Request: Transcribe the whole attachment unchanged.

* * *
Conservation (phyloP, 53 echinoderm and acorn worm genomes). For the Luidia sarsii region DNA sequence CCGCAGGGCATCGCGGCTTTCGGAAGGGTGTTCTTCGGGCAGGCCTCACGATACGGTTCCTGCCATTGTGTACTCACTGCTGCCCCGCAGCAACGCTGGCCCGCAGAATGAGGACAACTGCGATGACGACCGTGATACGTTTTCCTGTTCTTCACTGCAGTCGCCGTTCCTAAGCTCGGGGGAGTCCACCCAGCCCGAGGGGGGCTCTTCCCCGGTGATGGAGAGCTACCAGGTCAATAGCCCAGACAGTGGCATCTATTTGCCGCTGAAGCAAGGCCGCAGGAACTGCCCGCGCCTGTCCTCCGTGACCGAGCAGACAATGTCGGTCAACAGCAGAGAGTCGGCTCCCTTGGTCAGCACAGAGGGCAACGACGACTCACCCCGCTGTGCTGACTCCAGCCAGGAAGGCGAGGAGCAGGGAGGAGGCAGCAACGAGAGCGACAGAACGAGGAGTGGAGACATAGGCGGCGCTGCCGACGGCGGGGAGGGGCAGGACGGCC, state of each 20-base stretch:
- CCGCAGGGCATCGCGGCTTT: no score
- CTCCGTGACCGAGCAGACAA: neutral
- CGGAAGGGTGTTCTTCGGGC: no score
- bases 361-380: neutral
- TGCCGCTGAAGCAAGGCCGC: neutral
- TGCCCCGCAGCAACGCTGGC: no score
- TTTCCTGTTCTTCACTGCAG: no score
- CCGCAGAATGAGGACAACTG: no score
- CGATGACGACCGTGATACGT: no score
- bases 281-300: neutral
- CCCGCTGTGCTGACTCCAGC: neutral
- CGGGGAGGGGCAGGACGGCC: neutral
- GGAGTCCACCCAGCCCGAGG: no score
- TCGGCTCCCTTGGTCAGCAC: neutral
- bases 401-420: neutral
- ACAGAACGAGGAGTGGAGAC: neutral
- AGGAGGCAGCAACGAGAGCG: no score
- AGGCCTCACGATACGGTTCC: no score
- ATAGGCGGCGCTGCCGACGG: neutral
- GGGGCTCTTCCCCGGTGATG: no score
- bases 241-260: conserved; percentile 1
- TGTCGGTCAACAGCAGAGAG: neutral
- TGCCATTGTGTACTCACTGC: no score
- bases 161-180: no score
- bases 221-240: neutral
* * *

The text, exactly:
Conservation (phyloP, 53 echinoderm and acorn worm genomes). For the Luidia sarsii region DNA sequence CCGCAGGGCATCGCGGCTTTCGGAAGGGTGTTCTTCGGGCAGGCCTCACGATACGGTTCCTGCCATTGTGTACTCACTGCTGCCCCGCAGCAACGCTGGCCCGCAGAATGAGGACAACTGCGATGACGACCGTGATACGTTTTCCTGTTCTTCACTGCAGTCGCCGTTCCTAAGCTCGGGGGAGTCCACCCAGCCCGAGGGGGGCTCTTCCCCGGTGATGGAGAGCTACCAGGTCAATAGCCCAGACAGTGGCATCTATTTGCCGCTGAAGCAAGGCCGCAGGAACTGCCCGCGCCTGTCCTCCGTGACCGAGCAGACAATGTCGGTCAACAGCAGAGAGTCGGCTCCCTTGGTCAGCACAGAGGGCAACGACGACTCACCCCGCTGTGCTGACTCCAGCCAGGAAGGCGAGGAGCAGGGAGGAGGCAGCAACGAGAGCGACAGAACGAGGAGTGGAGACATAGGCGGCGCTGCCGACGGCGGGGAGGGGCAGGACGGCC, state of each 20-base stretch:
- CCGCAGGGCATCGCGGCTTT: no score
- CTCCGTGACCGAGCAGACAA: neutral
- CGGAAGGGTGTTCTTCGGGC: no score
- bases 361-380: neutral
- TGCCGCTGAAGCAAGGCCGC: neutral
- TGCCCCGCAGCAACGCTGGC: no score
- TTTCCTGTTCTTCACTGCAG: no score
- CCGCAGAATGAGGACAACTG: no score
- CGATGACGACCGTGATACGT: no score
- bases 281-300: neutral
- CCCGCTGTGCTGACTCCAGC: neutral
- CGGGGAGGGGCAGGACGGCC: neutral
- GGAGTCCACCCAGCCCGAGG: no score
- TCGGCTCCCTTGGTCAGCAC: neutral
- bases 401-420: neutral
- ACAGAACGAGGAGTGGAGAC: neutral
- AGGAGGCAGCAACGAGAGCG: no score
- AGGCCTCACGATACGGTTCC: no score
- ATAGGCGGCGCTGCCGACGG: neutral
- GGGGCTCTTCCCCGGTGATG: no score
- bases 241-260: conserved; percentile 1
- TGTCGGTCAACAGCAGAGAG: neutral
- TGCCATTGTGTACTCACTGC: no score
- bases 161-180: no score
- bases 221-240: neutral